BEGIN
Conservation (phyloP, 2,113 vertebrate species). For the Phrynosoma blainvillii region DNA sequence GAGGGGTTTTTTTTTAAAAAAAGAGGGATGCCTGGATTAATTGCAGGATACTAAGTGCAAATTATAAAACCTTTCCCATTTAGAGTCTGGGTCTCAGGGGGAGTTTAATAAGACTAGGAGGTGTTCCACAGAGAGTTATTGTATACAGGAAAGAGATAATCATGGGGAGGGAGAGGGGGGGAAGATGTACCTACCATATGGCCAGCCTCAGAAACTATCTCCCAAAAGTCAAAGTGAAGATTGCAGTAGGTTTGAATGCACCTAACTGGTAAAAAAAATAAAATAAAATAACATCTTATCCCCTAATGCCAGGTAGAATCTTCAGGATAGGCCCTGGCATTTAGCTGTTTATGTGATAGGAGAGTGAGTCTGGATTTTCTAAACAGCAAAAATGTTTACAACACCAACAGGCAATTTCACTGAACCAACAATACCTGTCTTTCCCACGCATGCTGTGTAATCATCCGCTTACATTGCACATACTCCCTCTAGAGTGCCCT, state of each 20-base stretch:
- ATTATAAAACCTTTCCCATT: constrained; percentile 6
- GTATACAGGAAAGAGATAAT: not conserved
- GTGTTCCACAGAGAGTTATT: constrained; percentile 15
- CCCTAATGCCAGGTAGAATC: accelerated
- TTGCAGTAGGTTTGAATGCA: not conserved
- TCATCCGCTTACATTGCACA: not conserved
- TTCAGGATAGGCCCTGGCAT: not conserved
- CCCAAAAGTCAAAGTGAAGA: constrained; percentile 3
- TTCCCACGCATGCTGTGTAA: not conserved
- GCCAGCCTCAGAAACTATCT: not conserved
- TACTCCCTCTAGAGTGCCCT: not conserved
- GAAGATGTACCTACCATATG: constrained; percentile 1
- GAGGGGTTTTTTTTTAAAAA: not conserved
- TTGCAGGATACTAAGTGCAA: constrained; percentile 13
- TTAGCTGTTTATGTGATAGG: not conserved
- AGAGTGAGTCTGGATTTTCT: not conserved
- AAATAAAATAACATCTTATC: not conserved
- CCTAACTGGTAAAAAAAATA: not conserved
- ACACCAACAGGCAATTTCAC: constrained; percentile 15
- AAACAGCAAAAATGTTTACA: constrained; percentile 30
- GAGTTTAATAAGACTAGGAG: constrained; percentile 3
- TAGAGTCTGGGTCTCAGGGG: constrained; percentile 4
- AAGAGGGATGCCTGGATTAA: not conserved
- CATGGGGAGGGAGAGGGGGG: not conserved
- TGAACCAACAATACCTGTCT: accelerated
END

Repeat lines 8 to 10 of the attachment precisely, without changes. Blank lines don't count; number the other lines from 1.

- TTCAGGATAGGCCCTGGCAT: not conserved
- CCCAAAAGTCAAAGTGAAGA: constrained; percentile 3
- TTCCCACGCATGCTGTGTAA: not conserved